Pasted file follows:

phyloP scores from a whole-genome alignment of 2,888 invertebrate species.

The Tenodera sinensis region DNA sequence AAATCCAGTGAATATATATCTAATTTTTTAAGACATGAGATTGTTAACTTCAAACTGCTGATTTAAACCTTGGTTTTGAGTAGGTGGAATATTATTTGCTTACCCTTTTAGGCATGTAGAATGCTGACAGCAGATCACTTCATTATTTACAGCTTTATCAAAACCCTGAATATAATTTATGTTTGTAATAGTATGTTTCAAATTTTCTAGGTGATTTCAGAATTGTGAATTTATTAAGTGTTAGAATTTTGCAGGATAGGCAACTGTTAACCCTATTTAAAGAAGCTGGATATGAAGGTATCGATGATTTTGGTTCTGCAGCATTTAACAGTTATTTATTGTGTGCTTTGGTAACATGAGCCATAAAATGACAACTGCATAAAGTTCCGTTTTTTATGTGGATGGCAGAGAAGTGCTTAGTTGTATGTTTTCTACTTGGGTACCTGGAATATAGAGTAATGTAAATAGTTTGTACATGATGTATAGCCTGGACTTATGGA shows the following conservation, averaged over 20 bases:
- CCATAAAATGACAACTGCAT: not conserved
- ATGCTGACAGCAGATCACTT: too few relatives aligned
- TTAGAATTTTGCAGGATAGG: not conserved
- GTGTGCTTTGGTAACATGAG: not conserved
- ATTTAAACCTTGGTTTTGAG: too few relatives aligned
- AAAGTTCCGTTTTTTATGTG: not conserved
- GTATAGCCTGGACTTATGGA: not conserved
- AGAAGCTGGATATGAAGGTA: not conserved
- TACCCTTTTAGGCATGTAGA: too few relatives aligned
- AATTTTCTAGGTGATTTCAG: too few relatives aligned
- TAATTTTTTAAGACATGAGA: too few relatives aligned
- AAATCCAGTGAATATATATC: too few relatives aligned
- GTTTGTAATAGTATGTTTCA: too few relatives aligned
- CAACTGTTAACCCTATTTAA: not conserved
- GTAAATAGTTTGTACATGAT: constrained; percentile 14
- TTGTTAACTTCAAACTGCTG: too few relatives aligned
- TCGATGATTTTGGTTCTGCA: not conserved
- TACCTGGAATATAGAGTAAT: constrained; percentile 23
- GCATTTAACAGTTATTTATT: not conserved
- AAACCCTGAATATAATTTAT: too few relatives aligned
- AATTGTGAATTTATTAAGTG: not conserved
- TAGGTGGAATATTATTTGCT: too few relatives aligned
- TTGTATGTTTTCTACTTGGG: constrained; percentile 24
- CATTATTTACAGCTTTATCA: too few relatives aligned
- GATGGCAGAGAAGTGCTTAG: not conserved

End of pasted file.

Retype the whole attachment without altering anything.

phyloP scores from a whole-genome alignment of 2,888 invertebrate species.

The Tenodera sinensis region DNA sequence AAATCCAGTGAATATATATCTAATTTTTTAAGACATGAGATTGTTAACTTCAAACTGCTGATTTAAACCTTGGTTTTGAGTAGGTGGAATATTATTTGCTTACCCTTTTAGGCATGTAGAATGCTGACAGCAGATCACTTCATTATTTACAGCTTTATCAAAACCCTGAATATAATTTATGTTTGTAATAGTATGTTTCAAATTTTCTAGGTGATTTCAGAATTGTGAATTTATTAAGTGTTAGAATTTTGCAGGATAGGCAACTGTTAACCCTATTTAAAGAAGCTGGATATGAAGGTATCGATGATTTTGGTTCTGCAGCATTTAACAGTTATTTATTGTGTGCTTTGGTAACATGAGCCATAAAATGACAACTGCATAAAGTTCCGTTTTTTATGTGGATGGCAGAGAAGTGCTTAGTTGTATGTTTTCTACTTGGGTACCTGGAATATAGAGTAATGTAAATAGTTTGTACATGATGTATAGCCTGGACTTATGGA shows the following conservation, averaged over 20 bases:
- CCATAAAATGACAACTGCAT: not conserved
- ATGCTGACAGCAGATCACTT: too few relatives aligned
- TTAGAATTTTGCAGGATAGG: not conserved
- GTGTGCTTTGGTAACATGAG: not conserved
- ATTTAAACCTTGGTTTTGAG: too few relatives aligned
- AAAGTTCCGTTTTTTATGTG: not conserved
- GTATAGCCTGGACTTATGGA: not conserved
- AGAAGCTGGATATGAAGGTA: not conserved
- TACCCTTTTAGGCATGTAGA: too few relatives aligned
- AATTTTCTAGGTGATTTCAG: too few relatives aligned
- TAATTTTTTAAGACATGAGA: too few relatives aligned
- AAATCCAGTGAATATATATC: too few relatives aligned
- GTTTGTAATAGTATGTTTCA: too few relatives aligned
- CAACTGTTAACCCTATTTAA: not conserved
- GTAAATAGTTTGTACATGAT: constrained; percentile 14
- TTGTTAACTTCAAACTGCTG: too few relatives aligned
- TCGATGATTTTGGTTCTGCA: not conserved
- TACCTGGAATATAGAGTAAT: constrained; percentile 23
- GCATTTAACAGTTATTTATT: not conserved
- AAACCCTGAATATAATTTAT: too few relatives aligned
- AATTGTGAATTTATTAAGTG: not conserved
- TAGGTGGAATATTATTTGCT: too few relatives aligned
- TTGTATGTTTTCTACTTGGG: constrained; percentile 24
- CATTATTTACAGCTTTATCA: too few relatives aligned
- GATGGCAGAGAAGTGCTTAG: not conserved